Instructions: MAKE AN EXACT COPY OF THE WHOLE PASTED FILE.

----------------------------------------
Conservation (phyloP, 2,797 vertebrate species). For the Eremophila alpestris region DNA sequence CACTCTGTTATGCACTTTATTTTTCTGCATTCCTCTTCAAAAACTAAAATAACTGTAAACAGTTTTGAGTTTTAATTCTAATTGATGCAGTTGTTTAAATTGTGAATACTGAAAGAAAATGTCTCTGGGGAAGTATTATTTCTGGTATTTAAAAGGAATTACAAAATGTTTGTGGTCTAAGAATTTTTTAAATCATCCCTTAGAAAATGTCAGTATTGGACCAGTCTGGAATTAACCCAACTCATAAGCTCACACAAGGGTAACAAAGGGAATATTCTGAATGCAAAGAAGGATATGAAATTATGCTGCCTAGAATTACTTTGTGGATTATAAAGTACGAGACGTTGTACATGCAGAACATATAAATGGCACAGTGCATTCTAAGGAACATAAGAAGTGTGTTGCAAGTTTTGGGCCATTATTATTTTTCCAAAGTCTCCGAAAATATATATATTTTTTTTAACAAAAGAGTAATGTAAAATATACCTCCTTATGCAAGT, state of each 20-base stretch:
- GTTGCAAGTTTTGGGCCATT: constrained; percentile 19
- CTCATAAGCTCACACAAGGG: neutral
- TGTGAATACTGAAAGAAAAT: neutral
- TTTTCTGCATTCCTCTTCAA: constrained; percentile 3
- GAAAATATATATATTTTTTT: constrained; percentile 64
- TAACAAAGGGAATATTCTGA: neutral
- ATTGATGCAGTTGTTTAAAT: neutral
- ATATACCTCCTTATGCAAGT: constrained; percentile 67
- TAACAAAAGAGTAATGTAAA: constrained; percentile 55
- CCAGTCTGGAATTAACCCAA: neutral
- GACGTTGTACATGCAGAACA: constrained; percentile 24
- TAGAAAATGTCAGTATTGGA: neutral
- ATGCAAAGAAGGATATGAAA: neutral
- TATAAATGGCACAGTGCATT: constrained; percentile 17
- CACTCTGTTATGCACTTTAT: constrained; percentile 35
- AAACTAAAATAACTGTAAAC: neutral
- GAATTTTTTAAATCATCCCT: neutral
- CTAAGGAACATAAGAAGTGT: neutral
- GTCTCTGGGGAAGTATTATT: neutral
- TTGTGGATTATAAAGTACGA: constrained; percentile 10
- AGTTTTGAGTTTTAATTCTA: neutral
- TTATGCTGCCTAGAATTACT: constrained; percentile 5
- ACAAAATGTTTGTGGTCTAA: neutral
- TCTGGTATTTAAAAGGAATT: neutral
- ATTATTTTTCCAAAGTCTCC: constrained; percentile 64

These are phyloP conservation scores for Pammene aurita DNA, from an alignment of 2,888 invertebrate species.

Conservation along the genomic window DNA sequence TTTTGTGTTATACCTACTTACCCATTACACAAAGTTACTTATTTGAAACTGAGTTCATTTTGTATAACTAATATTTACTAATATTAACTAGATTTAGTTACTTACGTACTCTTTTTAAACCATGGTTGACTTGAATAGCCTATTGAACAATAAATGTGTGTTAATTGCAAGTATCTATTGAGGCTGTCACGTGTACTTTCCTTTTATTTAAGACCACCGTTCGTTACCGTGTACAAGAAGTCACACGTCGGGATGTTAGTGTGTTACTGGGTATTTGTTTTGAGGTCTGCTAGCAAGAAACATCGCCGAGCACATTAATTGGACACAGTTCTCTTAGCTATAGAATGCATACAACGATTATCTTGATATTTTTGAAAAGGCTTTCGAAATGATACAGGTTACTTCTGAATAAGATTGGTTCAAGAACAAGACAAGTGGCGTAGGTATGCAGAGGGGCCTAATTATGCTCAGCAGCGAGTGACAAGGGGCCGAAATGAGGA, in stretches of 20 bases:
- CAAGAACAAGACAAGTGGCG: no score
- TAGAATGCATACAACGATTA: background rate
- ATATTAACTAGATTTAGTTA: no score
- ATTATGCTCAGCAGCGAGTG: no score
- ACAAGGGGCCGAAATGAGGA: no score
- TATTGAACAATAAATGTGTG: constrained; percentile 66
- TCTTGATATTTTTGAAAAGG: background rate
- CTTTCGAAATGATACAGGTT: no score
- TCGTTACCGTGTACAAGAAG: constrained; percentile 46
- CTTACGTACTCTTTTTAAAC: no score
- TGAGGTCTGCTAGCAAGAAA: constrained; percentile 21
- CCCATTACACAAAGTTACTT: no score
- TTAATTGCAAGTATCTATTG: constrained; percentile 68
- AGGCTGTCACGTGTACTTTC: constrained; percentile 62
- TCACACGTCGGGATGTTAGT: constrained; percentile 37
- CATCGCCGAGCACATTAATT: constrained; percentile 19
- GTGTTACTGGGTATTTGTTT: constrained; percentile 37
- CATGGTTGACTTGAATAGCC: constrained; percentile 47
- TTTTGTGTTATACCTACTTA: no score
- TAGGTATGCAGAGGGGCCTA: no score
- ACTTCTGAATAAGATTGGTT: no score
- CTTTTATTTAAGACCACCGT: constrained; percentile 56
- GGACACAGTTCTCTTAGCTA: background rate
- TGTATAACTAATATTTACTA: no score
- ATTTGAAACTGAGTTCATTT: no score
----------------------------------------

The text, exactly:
Conservation (phyloP, 2,797 vertebrate species). For the Eremophila alpestris region DNA sequence CACTCTGTTATGCACTTTATTTTTCTGCATTCCTCTTCAAAAACTAAAATAACTGTAAACAGTTTTGAGTTTTAATTCTAATTGATGCAGTTGTTTAAATTGTGAATACTGAAAGAAAATGTCTCTGGGGAAGTATTATTTCTGGTATTTAAAAGGAATTACAAAATGTTTGTGGTCTAAGAATTTTTTAAATCATCCCTTAGAAAATGTCAGTATTGGACCAGTCTGGAATTAACCCAACTCATAAGCTCACACAAGGGTAACAAAGGGAATATTCTGAATGCAAAGAAGGATATGAAATTATGCTGCCTAGAATTACTTTGTGGATTATAAAGTACGAGACGTTGTACATGCAGAACATATAAATGGCACAGTGCATTCTAAGGAACATAAGAAGTGTGTTGCAAGTTTTGGGCCATTATTATTTTTCCAAAGTCTCCGAAAATATATATATTTTTTTTAACAAAAGAGTAATGTAAAATATACCTCCTTATGCAAGT, state of each 20-base stretch:
- GTTGCAAGTTTTGGGCCATT: constrained; percentile 19
- CTCATAAGCTCACACAAGGG: neutral
- TGTGAATACTGAAAGAAAAT: neutral
- TTTTCTGCATTCCTCTTCAA: constrained; percentile 3
- GAAAATATATATATTTTTTT: constrained; percentile 64
- TAACAAAGGGAATATTCTGA: neutral
- ATTGATGCAGTTGTTTAAAT: neutral
- ATATACCTCCTTATGCAAGT: constrained; percentile 67
- TAACAAAAGAGTAATGTAAA: constrained; percentile 55
- CCAGTCTGGAATTAACCCAA: neutral
- GACGTTGTACATGCAGAACA: constrained; percentile 24
- TAGAAAATGTCAGTATTGGA: neutral
- ATGCAAAGAAGGATATGAAA: neutral
- TATAAATGGCACAGTGCATT: constrained; percentile 17
- CACTCTGTTATGCACTTTAT: constrained; percentile 35
- AAACTAAAATAACTGTAAAC: neutral
- GAATTTTTTAAATCATCCCT: neutral
- CTAAGGAACATAAGAAGTGT: neutral
- GTCTCTGGGGAAGTATTATT: neutral
- TTGTGGATTATAAAGTACGA: constrained; percentile 10
- AGTTTTGAGTTTTAATTCTA: neutral
- TTATGCTGCCTAGAATTACT: constrained; percentile 5
- ACAAAATGTTTGTGGTCTAA: neutral
- TCTGGTATTTAAAAGGAATT: neutral
- ATTATTTTTCCAAAGTCTCC: constrained; percentile 64

These are phyloP conservation scores for Pammene aurita DNA, from an alignment of 2,888 invertebrate species.

Conservation along the genomic window DNA sequence TTTTGTGTTATACCTACTTACCCATTACACAAAGTTACTTATTTGAAACTGAGTTCATTTTGTATAACTAATATTTACTAATATTAACTAGATTTAGTTACTTACGTACTCTTTTTAAACCATGGTTGACTTGAATAGCCTATTGAACAATAAATGTGTGTTAATTGCAAGTATCTATTGAGGCTGTCACGTGTACTTTCCTTTTATTTAAGACCACCGTTCGTTACCGTGTACAAGAAGTCACACGTCGGGATGTTAGTGTGTTACTGGGTATTTGTTTTGAGGTCTGCTAGCAAGAAACATCGCCGAGCACATTAATTGGACACAGTTCTCTTAGCTATAGAATGCATACAACGATTATCTTGATATTTTTGAAAAGGCTTTCGAAATGATACAGGTTACTTCTGAATAAGATTGGTTCAAGAACAAGACAAGTGGCGTAGGTATGCAGAGGGGCCTAATTATGCTCAGCAGCGAGTGACAAGGGGCCGAAATGAGGA, in stretches of 20 bases:
- CAAGAACAAGACAAGTGGCG: no score
- TAGAATGCATACAACGATTA: background rate
- ATATTAACTAGATTTAGTTA: no score
- ATTATGCTCAGCAGCGAGTG: no score
- ACAAGGGGCCGAAATGAGGA: no score
- TATTGAACAATAAATGTGTG: constrained; percentile 66
- TCTTGATATTTTTGAAAAGG: background rate
- CTTTCGAAATGATACAGGTT: no score
- TCGTTACCGTGTACAAGAAG: constrained; percentile 46
- CTTACGTACTCTTTTTAAAC: no score
- TGAGGTCTGCTAGCAAGAAA: constrained; percentile 21
- CCCATTACACAAAGTTACTT: no score
- TTAATTGCAAGTATCTATTG: constrained; percentile 68
- AGGCTGTCACGTGTACTTTC: constrained; percentile 62
- TCACACGTCGGGATGTTAGT: constrained; percentile 37
- CATCGCCGAGCACATTAATT: constrained; percentile 19
- GTGTTACTGGGTATTTGTTT: constrained; percentile 37
- CATGGTTGACTTGAATAGCC: constrained; percentile 47
- TTTTGTGTTATACCTACTTA: no score
- TAGGTATGCAGAGGGGCCTA: no score
- ACTTCTGAATAAGATTGGTT: no score
- CTTTTATTTAAGACCACCGT: constrained; percentile 56
- GGACACAGTTCTCTTAGCTA: background rate
- TGTATAACTAATATTTACTA: no score
- ATTTGAAACTGAGTTCATTT: no score